To detect when the ring is removed, light sensors may be used. A photocell on the outside of the ring may generate power that is provided to power a micro-controller, a small flash memory module, and a light sensor and emitter. When the micro controller has accumulated enough power, it may send a signal through an infrared LED. That beam of light may be reflected on the other side of the ring and detected by the infrared light sensor on the other side. The micro controller, once it has checked that the signal it received matches the signal it sent, may detect that the ring was removed. When the ring is worn, that signal is blocked by the user's finger. Other mechanisms may also be used to detect the worn or non-worn state of the ring, such as pressure sensors, one or more switches, conductivity sensors on the inside of the ring, etc. When the ring is detected to be worn, a wear-state flag can be set in the ring's memory. For example, the wear-state flag can be set to 1 when the ring is being worn. When the ring is not worn, the wear-state flag can be set to 0.

The use of the PIN or other unlock code can be implemented by storing a version of the PIN (e.g., plaintext, a hashed version, etc.) in persistent (e.g., flash) memory in the ring. The ring can be programmed to provide authentication information in response to a query only when the wear-state flag indicates that that the ring is being worn and it receives correct PIN information. The PIN can be entered by the user into a device to which the ring is to provide authentication information. When the device queries the ring, it can include the PIN information as part of the initial query. When the query powers up the ring, the ring can check the wear-state flag and verify the PIN by comparing the PIN information received in the query with the PIN information stored in the ring. If both the wear-state flag indicates that the ring is being worn and the PIN information is successfully verified, then the ring can provide authentication information to the device in response to the query. If either or both of these conditions are not met, the ring will not provide authentication information and may provide an alternative message, such as an error message. In an implementation, the device provides a cleartext version of the PIN and a hashed version of the PIN is stored in ring memory. The ring hashes the received cleartext PIN and then compares it to the hashed version. If they match and the wear-state flag indicates that the ring is being worn, then the ring can provide authentication information to the device. The cleartext PIN may be modified, deleted or overwritten from ring memory to reduce the likelihood that the PIN is compromised.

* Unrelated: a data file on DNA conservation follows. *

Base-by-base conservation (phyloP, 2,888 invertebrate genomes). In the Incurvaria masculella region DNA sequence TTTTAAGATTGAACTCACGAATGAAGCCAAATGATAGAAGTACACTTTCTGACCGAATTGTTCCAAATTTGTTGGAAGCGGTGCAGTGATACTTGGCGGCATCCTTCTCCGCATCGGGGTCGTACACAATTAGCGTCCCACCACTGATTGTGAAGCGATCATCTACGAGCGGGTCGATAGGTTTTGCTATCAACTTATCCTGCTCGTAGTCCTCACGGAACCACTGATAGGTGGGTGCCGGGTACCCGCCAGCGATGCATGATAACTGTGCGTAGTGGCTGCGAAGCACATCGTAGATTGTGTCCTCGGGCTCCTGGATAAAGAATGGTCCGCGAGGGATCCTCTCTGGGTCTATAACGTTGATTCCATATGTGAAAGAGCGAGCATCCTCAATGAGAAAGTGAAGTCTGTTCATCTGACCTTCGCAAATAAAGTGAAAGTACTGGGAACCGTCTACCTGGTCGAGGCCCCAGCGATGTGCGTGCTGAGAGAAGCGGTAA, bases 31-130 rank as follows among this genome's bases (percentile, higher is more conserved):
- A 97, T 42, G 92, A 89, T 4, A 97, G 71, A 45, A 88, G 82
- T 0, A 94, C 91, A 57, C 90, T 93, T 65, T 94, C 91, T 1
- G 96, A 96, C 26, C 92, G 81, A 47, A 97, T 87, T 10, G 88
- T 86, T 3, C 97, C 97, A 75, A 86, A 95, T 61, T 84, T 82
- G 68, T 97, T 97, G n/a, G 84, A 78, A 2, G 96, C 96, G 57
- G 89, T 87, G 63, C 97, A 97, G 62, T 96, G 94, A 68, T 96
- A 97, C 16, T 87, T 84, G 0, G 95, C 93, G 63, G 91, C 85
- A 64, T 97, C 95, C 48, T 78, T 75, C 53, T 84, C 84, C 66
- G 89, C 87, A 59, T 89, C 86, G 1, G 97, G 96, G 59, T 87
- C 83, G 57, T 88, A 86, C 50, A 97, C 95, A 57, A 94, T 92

Implementations of the presently disclosed subject matter may be implemented in and used with a variety of component and network architectures. FIG. 1 is an example computer 20 suitable for implementations of the presently disclosed subject matter. The computer 20 includes a bus 21 which interconnects major components of the computer 20, such as a central processor 24, a memory 27 (typically RAM, but which may also include ROM, flash RAM, or the like), an input/output controller 28, a user display 22, such as a display screen via a display adapter, a user input interface 26, which may include one or more controllers and associated user input devices such as a keyboard, mouse, and the like, and may be closely coupled to the I/O controller 28, fixed storage 23, such as a hard drive, flash storage, Fibre Channel network, SAN device, SCSI device, and the like, and a removable media component 25 operative to control and receive an optical disk, flash drive, and the like.